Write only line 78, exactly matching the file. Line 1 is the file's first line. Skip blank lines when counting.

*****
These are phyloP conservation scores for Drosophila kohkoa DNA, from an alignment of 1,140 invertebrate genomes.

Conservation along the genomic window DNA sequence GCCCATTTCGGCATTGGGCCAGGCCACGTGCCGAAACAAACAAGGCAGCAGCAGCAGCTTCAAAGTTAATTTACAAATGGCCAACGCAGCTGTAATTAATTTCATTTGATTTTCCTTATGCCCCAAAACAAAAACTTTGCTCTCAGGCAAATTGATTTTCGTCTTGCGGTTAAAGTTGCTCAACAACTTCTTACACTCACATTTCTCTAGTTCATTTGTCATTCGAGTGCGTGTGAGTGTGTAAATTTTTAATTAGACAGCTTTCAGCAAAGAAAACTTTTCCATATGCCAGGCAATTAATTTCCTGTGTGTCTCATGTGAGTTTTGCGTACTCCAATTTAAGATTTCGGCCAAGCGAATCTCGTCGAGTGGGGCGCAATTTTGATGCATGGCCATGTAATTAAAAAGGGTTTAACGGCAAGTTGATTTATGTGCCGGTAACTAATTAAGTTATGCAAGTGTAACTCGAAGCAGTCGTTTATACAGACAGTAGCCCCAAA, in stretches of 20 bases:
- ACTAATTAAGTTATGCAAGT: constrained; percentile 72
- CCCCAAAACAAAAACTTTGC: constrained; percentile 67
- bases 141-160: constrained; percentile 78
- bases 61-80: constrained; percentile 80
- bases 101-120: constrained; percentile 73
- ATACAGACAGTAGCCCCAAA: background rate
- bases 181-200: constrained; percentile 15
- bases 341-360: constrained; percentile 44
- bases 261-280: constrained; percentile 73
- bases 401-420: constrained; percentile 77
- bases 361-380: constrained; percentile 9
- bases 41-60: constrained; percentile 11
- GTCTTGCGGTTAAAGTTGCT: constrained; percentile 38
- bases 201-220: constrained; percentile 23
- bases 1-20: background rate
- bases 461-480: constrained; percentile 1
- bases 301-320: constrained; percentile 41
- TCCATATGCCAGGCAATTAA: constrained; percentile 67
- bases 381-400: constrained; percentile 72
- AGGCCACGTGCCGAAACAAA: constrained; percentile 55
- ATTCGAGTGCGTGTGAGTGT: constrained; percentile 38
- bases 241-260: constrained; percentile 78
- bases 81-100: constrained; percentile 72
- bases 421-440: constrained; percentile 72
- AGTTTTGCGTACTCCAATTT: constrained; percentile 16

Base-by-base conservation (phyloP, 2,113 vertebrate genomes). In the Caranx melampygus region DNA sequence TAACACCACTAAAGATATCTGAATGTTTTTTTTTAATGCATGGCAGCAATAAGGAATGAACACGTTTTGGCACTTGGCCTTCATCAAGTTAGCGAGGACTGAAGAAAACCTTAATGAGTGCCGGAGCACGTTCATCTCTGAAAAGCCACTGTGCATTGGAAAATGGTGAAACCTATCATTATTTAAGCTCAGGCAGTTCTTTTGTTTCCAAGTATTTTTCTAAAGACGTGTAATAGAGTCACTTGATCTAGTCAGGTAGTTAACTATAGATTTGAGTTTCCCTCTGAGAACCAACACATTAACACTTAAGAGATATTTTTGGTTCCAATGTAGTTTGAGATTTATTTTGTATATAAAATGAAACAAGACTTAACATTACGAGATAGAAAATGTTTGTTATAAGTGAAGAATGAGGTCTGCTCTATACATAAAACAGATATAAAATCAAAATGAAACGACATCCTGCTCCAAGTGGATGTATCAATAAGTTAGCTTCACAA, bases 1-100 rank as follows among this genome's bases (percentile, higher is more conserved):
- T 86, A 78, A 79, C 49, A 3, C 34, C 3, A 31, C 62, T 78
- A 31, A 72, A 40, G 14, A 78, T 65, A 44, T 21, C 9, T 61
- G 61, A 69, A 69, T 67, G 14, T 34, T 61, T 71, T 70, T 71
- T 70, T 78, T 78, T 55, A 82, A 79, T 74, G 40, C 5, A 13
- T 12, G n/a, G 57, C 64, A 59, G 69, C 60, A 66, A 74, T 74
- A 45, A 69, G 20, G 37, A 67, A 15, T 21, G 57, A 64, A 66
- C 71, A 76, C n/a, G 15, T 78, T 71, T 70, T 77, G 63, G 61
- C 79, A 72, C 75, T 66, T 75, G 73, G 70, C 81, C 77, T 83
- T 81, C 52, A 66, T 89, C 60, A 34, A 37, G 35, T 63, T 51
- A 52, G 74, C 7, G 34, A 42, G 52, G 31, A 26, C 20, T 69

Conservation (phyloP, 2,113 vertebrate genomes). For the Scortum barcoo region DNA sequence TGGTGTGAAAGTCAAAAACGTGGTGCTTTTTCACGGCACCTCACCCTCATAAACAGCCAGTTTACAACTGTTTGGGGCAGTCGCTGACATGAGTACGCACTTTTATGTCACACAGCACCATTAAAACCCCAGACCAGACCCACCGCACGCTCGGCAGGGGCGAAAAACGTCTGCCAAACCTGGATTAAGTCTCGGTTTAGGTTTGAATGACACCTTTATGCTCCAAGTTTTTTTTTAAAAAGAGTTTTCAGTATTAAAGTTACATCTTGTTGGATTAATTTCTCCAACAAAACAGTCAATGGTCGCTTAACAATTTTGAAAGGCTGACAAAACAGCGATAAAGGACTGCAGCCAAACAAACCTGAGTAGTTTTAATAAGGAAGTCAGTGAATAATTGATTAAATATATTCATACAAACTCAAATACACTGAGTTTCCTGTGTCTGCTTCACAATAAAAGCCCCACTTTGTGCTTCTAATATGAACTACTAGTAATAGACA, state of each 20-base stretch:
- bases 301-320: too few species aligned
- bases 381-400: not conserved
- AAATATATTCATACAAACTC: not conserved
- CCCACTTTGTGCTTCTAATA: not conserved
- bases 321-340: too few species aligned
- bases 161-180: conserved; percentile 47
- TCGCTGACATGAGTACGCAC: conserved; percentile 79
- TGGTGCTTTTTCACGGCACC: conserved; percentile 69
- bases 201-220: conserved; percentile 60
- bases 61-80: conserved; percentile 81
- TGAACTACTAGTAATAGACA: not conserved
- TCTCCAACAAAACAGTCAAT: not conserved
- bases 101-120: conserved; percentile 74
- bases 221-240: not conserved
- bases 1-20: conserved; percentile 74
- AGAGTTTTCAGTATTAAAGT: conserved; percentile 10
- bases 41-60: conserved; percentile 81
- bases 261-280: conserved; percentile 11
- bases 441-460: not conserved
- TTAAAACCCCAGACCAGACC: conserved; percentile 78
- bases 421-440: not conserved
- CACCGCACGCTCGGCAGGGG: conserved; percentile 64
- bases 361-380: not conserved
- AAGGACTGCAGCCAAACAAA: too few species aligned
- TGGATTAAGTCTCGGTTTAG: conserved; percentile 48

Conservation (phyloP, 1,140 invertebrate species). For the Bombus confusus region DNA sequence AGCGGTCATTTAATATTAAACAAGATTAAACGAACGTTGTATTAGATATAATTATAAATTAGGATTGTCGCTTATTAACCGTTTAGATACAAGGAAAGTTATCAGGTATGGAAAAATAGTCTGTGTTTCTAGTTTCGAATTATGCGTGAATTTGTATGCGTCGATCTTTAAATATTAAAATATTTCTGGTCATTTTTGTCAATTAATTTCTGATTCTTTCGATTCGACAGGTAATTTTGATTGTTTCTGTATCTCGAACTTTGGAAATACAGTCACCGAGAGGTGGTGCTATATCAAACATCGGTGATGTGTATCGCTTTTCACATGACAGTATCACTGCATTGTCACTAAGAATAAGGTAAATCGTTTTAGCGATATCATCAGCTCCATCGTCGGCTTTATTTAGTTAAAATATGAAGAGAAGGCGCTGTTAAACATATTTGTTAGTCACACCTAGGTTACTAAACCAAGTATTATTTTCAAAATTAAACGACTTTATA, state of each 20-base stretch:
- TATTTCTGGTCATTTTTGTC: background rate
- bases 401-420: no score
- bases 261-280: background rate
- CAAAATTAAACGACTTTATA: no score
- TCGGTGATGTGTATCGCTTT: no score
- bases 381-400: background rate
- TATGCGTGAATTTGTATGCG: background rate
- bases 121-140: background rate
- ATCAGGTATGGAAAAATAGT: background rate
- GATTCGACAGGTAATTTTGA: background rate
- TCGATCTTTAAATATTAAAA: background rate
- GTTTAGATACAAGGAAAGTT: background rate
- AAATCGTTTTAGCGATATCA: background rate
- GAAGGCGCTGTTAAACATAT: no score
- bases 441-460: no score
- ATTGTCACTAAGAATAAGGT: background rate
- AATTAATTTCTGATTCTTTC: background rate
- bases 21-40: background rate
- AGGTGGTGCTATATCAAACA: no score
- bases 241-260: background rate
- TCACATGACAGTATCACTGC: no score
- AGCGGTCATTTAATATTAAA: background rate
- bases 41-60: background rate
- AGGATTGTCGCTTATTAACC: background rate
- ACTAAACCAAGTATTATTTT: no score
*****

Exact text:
- AAATCGTTTTAGCGATATCA: background rate